If an HMD profile runs at 0^{∘}, (E_{x}, E_{y}) becomes ${\mathbf{E}}_{{H}_{y}}$ from Eq. (3). If the profile runs at 90^{∘}, (E_{x}, E_{y}) becomes ${\mathbf{E}}_{{H}_{x}}$ from Eq. (4).
Thus, for an arbitrary angle profile, Eqs. (3) and (4) become a single equation,
For terms a–e and f see PérezFlores et al. (2012).
For the 3D inversion, we used Eq. (2) for the HMD profiles and Eq. (2) for the VMD profiles. We used 10, 20, and 40 m as the source–receiver separations for VMD and HMD in every profile. We pooled all data sets and performed a joint inversion to obtain a single 3D conductivity model. We simulated the heterogeneous halfspace as a conglomerate of rectangular prisms. We assumed that conductivity in every single prism was constant, however unknown. Equations (2) and (8) can be written as a linear equation system and in a matrix fashion:
where σ_{a} represents the column vector of apparent conductivities, matrix W contains the weights or products of the Green function and electric field and is partitioned for VMD and HMD, and σ represents the column vector of the real conductivities (unknowns). We used quadratic programming to minimize the following objective function, U:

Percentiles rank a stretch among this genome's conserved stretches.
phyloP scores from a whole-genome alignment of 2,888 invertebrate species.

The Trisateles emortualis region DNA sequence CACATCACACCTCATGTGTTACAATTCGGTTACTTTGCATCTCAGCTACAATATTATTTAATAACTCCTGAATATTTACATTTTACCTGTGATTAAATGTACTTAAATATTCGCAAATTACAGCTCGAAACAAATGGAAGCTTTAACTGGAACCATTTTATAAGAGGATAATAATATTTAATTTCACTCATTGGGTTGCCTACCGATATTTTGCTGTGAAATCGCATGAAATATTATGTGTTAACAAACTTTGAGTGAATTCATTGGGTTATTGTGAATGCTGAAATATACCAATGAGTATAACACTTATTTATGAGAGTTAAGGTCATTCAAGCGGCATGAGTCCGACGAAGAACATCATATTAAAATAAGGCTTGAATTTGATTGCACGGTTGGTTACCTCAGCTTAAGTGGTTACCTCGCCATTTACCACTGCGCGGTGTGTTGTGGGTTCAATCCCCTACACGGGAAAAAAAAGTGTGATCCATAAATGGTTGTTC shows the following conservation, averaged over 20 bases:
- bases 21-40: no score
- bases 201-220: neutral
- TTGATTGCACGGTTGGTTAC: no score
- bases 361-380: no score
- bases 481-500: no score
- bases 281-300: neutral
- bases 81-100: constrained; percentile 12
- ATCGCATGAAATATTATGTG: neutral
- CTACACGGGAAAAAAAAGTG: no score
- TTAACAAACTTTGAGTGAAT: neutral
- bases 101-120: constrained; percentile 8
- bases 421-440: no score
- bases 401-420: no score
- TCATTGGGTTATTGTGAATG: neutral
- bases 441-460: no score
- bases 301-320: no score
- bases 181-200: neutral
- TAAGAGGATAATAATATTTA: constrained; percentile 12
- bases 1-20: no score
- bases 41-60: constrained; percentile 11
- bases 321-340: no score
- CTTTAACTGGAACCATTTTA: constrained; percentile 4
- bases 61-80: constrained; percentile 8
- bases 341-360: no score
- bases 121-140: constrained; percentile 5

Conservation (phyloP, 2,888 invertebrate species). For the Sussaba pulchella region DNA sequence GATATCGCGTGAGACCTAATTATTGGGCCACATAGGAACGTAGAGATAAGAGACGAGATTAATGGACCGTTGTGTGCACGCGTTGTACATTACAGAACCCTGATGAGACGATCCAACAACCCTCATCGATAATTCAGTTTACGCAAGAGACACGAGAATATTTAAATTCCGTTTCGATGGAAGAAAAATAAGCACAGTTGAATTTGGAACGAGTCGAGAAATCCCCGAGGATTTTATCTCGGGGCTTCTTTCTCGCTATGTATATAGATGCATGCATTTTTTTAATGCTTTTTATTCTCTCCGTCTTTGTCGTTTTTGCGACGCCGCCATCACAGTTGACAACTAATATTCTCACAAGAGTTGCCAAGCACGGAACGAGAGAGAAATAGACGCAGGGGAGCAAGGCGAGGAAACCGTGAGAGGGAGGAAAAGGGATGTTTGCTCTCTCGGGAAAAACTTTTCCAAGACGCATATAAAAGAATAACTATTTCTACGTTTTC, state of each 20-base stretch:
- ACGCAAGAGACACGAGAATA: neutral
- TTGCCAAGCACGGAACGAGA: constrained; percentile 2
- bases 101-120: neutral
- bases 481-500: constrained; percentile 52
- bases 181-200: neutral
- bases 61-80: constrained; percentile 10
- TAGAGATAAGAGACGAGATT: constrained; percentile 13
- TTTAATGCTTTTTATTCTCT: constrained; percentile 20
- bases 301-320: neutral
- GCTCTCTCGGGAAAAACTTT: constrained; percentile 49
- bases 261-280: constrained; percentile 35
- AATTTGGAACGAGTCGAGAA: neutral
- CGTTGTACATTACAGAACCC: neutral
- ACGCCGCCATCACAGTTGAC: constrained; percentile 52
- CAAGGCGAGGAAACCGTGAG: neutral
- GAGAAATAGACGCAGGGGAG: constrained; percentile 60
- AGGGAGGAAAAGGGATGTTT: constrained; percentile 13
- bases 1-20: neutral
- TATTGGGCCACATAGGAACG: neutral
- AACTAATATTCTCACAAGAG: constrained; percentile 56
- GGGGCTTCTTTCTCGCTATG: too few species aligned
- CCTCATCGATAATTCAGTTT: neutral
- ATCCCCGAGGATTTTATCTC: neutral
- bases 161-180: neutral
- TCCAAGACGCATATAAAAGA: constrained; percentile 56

Matrix D represents the firstorder spatial derivatives of the contiguous prism conductivities. Parameter β controls the smoothness of the 3D conductivity model; when it was low, we obtained a rough 3D model. The first term fits the apparent conductivity data taken at the field. The second term in Eq. (10) contains the spatial derivatives of the conductivity in (x, y, z) direction. The smoothness parameter controls the magnitude of the second term. If zero, only the data were fit and the model used to be very rough; if very large, the model converged into a homogenous halfspace. We transformed the Hessian to achieve diagonal unity. This way the smoothness parameter varies in a very narrow window. We tested the values 0.1, 0.01, and 0.001. The 0.1 value yields a smooth model and the 0.001 value a rough model. We began with a smooth value that gave the simplest but the most probable model (according to the Occam's Razor principle), and we lowered the parameter to recover more structure; however, after a certain point the structure turned unreal from the geological point of view. The idea was to recover most of the structure while keeping the simplest and most probable model.